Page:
All’s well that Enns well for Red Wings

Dietrich Enns entered Saturday’s game with a 2-5 record and 6.03 ERA. He didn’t get out of the fourth inning in his previous start, allowing five runs and a career-high three homers in a 6-2 loss at Lehigh Valley on Monday. (Photo: CAITIE IHRIG/Rochester Red Wings)

By KEVIN OKLOBZIJA

At the moment, Dietrich Enns‘ most notable Major League Baseball feat as a pitcher for the Minnesota Twins came not with his left arm but with his bat.

While making his MLB debut in August, Enns delivered a third-inning single, becoming the first Twins pitcher since Hal Haydel in 1970 to record a hit in his first big-league appearance.

The objective for Enns now is to get back to the Twins and show what he can do with his arm.

The former New York Yankees prospect was on top of his game on Saturday night, pitching 5 2/3 scoreless innings to lead the Rochester Red Wings past the Buffalo Bisons 2-0 on Hop Bitters Night at Frontier Field.

“His arm was working good, his release point was good, he mixed his pitches up and his command was good,” Wings manager Joel Skinner said. “You put all that together and good things happen.”

It was the type of performance Enns needed. He entered the game with a 2-5 record and 6.03 ERA. He didn’t get out of the fourth inning in his previous start, allowing five runs and a career-high three homers in a 6-2 loss at Lehigh Valley on Monday.

Three starts back, he didn’t escape the third inning, allowing five runs in a 7-0 loss at Buffalo on May 9.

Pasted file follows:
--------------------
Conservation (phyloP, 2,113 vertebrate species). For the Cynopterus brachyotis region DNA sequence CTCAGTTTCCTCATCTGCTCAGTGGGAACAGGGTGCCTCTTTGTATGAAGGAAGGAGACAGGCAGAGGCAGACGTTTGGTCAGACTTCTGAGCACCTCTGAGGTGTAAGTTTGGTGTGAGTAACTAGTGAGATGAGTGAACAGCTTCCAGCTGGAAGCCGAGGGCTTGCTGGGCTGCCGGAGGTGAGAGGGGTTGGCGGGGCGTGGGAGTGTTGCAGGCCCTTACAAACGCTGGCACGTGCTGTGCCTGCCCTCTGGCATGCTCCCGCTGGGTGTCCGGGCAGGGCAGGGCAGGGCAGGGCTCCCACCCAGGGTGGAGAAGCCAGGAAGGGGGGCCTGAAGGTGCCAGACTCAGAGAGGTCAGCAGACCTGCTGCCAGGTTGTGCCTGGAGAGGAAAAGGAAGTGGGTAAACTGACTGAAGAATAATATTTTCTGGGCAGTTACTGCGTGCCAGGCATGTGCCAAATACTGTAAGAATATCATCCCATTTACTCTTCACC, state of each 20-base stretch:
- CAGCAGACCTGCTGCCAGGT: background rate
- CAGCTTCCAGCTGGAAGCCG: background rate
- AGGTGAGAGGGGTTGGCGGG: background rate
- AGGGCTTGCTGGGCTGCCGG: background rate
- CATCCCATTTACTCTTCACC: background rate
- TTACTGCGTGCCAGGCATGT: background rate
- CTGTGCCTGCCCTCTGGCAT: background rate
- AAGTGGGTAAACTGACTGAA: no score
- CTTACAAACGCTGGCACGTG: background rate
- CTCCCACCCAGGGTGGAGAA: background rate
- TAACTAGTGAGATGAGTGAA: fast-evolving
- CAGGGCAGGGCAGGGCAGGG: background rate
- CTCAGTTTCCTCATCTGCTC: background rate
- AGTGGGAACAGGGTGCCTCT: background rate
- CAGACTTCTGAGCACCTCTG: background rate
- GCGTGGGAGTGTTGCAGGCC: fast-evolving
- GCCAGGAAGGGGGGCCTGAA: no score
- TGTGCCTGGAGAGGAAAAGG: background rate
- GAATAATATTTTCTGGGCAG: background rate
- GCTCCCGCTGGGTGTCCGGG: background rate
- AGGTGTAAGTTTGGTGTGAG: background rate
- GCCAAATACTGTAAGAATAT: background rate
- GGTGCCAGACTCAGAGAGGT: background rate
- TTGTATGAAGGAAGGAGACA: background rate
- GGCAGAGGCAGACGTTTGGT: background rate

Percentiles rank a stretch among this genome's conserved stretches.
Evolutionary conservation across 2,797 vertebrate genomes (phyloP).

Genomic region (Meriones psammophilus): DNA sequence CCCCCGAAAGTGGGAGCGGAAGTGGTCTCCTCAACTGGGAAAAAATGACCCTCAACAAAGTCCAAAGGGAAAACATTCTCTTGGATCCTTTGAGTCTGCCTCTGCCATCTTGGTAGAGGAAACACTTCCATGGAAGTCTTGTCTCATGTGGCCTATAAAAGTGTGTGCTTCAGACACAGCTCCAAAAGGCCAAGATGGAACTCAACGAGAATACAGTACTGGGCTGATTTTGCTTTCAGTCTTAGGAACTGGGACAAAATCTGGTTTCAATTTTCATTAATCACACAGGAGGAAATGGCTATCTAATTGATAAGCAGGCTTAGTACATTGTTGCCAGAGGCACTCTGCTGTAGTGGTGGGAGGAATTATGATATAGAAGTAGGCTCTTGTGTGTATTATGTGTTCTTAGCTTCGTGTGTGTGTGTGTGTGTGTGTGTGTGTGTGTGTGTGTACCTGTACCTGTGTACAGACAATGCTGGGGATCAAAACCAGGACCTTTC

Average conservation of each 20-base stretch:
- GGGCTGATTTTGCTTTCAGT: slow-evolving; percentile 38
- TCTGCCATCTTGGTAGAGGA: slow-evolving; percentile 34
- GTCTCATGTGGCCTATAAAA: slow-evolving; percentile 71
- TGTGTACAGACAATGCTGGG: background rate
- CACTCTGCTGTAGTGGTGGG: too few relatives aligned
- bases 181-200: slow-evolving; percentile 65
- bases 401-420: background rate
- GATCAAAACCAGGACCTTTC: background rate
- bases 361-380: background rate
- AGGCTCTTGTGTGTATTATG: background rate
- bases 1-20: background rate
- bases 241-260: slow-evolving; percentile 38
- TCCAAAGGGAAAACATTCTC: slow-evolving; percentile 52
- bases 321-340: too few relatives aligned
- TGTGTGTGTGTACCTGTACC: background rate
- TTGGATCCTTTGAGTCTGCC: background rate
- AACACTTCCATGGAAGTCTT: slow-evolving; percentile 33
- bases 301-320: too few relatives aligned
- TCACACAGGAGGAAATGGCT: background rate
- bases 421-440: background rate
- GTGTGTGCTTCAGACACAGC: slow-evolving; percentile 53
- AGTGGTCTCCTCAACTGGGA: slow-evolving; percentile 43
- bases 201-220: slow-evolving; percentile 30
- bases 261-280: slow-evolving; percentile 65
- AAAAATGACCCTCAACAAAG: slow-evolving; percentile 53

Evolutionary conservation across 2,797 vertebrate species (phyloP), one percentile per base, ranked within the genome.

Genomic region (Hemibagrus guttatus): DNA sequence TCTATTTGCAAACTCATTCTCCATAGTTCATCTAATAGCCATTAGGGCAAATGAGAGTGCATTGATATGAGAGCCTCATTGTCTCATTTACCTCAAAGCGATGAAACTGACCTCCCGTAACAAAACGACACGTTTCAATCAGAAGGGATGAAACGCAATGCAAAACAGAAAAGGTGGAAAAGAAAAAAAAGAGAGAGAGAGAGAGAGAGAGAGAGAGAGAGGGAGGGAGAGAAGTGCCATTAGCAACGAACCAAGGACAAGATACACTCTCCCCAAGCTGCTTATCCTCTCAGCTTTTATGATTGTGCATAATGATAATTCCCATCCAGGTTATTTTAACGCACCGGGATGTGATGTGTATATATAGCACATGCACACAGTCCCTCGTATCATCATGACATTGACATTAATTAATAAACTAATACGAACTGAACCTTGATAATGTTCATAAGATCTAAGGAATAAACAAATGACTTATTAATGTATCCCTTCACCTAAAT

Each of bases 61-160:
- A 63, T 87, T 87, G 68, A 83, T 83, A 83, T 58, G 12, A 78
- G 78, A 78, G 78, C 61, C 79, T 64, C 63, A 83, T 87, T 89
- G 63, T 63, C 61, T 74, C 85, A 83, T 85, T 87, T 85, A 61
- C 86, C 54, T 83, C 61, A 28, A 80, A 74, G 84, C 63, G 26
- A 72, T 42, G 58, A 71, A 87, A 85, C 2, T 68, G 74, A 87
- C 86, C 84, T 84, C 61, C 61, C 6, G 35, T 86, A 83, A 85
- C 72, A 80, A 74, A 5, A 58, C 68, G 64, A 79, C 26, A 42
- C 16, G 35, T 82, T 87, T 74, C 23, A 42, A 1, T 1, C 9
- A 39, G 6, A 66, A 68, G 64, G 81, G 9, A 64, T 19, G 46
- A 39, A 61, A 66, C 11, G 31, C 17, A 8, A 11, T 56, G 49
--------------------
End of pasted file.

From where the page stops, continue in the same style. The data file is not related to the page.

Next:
“It’s been a little bit of a bumpy road the last month, month and a half,” he said. “I just haven’t had the right mindset. I’ve been getting away from the focus of just competing.”

He’s had plenty to think about the past month. The Twins designated him for assignment and/or release when they removed him from the 40-man roster on May 1 to make room for infielder Gregorio Petit. His assignment turned out to be right back with the Wings, since no team claimed him.

But he’s trying not to think about what the future holds and instead wants to make decisions for those who are watching.

Mechanics are important and the release point is critical, but they’re not something he wants to be concentrating on when he’s in his wind-up.

“When I’m on the mound I’m trying not to focus on anything except competing,” Enns said.

That strategy worked quite well on Saturday night, when the Wings wore the uniform of the Hop Bitters, Rochester’s professional baseball team in 1879 and 1880.

“He threw a lot of first-pitch strikes, he was getting ahead and was able to establish his curve ball early,” said catcher Wynston Sawyer, whose second-inning single drove home the game’s first run. Nick Gordon‘s fifth-inning single produced the second run.

For any pitcher, working ahead makes the task at hand so much easier.

“That’s just the key to pitching,” Enns said. “Getting ahead 0-1, 0-2, it’s a lot easier. You get hitters on their toes a little bit and kind of in swing mode.”

Enns allowed three hits, walked two and struck out five in lowering his ERA to 5.11 while improving to 3-5 as the Wings bettered their record to 20-19.

When he handed the ball off to the bullpen, he had great help. Alan Busenitz pitched 2 1/3 strong innings, allowing just a hit while fanning four. Nick Anderson then struck out two in a perfect ninth for his third save.

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